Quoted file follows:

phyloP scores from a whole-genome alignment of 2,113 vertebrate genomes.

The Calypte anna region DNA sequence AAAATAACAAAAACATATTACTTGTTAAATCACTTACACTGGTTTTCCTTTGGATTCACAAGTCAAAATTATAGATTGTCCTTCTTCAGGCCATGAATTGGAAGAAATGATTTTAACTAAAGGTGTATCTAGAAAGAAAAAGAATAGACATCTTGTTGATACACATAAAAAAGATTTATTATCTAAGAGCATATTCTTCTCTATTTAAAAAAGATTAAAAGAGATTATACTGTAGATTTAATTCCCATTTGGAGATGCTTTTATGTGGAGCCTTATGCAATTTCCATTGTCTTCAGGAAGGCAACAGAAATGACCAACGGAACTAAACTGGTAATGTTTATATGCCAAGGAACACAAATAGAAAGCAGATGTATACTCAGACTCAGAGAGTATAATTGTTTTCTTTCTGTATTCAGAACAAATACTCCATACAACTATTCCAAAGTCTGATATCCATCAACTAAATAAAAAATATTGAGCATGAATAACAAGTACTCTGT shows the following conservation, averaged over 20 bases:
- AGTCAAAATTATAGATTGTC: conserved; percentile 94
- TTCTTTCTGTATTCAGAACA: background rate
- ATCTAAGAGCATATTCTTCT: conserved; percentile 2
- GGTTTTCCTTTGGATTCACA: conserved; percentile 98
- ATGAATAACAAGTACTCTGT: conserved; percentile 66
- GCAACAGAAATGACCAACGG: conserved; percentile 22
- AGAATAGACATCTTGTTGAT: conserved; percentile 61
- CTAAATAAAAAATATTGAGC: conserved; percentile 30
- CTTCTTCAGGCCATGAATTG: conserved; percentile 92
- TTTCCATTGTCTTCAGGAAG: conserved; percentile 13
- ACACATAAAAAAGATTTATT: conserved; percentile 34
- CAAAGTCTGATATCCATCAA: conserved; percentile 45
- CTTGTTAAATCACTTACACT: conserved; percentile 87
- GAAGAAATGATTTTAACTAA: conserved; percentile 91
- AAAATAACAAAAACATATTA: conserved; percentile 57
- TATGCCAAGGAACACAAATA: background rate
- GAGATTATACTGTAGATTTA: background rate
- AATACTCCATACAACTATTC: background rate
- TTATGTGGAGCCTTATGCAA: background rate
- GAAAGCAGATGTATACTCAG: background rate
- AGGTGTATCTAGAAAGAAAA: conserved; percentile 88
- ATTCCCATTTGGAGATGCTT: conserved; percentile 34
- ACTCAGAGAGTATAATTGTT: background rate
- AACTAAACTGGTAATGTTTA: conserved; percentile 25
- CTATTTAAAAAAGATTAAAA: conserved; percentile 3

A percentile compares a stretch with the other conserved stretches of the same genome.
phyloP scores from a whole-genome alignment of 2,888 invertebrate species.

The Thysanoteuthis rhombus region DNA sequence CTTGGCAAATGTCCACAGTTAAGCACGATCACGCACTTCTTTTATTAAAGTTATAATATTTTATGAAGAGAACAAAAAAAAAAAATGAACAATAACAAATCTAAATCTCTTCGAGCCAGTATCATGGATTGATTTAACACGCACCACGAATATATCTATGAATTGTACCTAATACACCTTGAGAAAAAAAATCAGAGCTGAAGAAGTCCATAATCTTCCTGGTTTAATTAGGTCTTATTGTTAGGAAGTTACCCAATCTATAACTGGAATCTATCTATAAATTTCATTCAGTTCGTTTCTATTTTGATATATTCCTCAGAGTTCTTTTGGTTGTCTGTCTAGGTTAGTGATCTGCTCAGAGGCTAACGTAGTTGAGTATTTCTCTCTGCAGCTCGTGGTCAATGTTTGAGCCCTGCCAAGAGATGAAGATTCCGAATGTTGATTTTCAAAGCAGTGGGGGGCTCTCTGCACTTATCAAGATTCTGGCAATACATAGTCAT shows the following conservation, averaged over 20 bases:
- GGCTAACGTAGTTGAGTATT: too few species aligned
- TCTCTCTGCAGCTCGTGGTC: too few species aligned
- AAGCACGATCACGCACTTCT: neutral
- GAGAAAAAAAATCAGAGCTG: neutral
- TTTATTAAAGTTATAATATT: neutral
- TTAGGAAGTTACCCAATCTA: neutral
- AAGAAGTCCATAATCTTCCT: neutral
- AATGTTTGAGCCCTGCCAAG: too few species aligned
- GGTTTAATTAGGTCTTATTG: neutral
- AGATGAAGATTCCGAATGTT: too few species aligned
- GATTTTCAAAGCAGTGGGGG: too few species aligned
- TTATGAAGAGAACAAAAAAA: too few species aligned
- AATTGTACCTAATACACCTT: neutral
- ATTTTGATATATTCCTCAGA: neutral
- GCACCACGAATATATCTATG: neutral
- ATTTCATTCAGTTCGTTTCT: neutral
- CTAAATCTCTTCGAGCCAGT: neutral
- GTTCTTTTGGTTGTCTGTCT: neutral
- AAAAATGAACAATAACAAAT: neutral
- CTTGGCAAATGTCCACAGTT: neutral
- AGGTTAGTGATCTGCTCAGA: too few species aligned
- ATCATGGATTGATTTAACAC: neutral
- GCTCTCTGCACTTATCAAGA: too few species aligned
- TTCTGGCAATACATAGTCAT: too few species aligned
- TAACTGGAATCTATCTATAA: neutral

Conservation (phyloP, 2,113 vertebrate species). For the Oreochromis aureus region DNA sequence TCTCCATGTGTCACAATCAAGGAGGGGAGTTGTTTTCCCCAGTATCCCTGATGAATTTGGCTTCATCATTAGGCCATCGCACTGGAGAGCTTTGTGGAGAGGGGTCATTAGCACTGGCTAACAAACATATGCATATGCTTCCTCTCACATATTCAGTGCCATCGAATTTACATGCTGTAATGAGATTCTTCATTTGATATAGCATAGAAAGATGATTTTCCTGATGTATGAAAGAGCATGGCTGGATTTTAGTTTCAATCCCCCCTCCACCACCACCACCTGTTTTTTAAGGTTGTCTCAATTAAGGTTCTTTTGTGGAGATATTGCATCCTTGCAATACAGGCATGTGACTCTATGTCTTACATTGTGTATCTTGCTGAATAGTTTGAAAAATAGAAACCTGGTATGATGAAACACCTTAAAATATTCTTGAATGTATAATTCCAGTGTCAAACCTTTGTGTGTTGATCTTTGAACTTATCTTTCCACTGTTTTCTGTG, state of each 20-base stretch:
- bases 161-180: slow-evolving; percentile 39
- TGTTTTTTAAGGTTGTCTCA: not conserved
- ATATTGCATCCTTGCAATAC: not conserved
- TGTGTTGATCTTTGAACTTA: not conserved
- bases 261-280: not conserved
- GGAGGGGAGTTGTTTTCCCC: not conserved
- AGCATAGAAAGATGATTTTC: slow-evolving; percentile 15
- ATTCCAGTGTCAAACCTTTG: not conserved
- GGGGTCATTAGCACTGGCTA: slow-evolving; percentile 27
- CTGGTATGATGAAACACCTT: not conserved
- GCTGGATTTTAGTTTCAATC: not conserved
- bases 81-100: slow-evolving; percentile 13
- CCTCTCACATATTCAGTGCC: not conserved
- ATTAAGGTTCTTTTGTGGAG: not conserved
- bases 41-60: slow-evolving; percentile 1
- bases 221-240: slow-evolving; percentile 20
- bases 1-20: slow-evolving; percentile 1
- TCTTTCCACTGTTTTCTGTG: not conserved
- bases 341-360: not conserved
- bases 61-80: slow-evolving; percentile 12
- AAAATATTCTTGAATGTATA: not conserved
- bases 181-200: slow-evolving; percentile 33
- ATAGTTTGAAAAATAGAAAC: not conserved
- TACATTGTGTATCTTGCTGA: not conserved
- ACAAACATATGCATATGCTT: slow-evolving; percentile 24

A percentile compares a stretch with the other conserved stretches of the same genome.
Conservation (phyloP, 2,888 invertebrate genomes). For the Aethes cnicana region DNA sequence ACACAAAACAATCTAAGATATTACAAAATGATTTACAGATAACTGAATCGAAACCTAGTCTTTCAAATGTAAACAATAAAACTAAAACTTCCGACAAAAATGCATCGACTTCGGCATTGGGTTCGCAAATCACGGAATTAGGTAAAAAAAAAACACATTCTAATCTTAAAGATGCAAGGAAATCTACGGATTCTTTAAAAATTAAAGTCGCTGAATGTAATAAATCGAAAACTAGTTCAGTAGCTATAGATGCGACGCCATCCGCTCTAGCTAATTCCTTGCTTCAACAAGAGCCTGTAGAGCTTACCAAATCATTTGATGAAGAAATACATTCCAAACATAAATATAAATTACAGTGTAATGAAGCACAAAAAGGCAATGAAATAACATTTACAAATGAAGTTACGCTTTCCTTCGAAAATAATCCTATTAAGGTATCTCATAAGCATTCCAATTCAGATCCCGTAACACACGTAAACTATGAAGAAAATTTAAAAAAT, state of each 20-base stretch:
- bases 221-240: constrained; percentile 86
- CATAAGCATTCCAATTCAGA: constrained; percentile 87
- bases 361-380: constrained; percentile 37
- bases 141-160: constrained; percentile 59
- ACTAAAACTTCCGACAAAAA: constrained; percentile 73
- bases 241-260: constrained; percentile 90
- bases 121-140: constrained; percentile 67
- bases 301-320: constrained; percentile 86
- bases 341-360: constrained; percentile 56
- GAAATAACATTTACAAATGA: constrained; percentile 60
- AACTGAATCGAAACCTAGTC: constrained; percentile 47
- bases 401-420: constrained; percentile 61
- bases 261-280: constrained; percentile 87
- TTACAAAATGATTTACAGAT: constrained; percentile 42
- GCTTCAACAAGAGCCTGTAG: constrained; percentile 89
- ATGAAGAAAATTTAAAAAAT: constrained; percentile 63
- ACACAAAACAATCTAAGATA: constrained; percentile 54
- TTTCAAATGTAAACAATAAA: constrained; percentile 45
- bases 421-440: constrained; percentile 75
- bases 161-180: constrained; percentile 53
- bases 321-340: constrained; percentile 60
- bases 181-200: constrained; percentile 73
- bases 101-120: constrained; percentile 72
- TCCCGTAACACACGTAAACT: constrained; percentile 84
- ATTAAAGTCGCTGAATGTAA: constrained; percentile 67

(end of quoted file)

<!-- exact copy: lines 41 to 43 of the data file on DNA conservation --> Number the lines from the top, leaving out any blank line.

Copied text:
- GATTTTCAAAGCAGTGGGGG: too few species aligned
- TTATGAAGAGAACAAAAAAA: too few species aligned
- AATTGTACCTAATACACCTT: neutral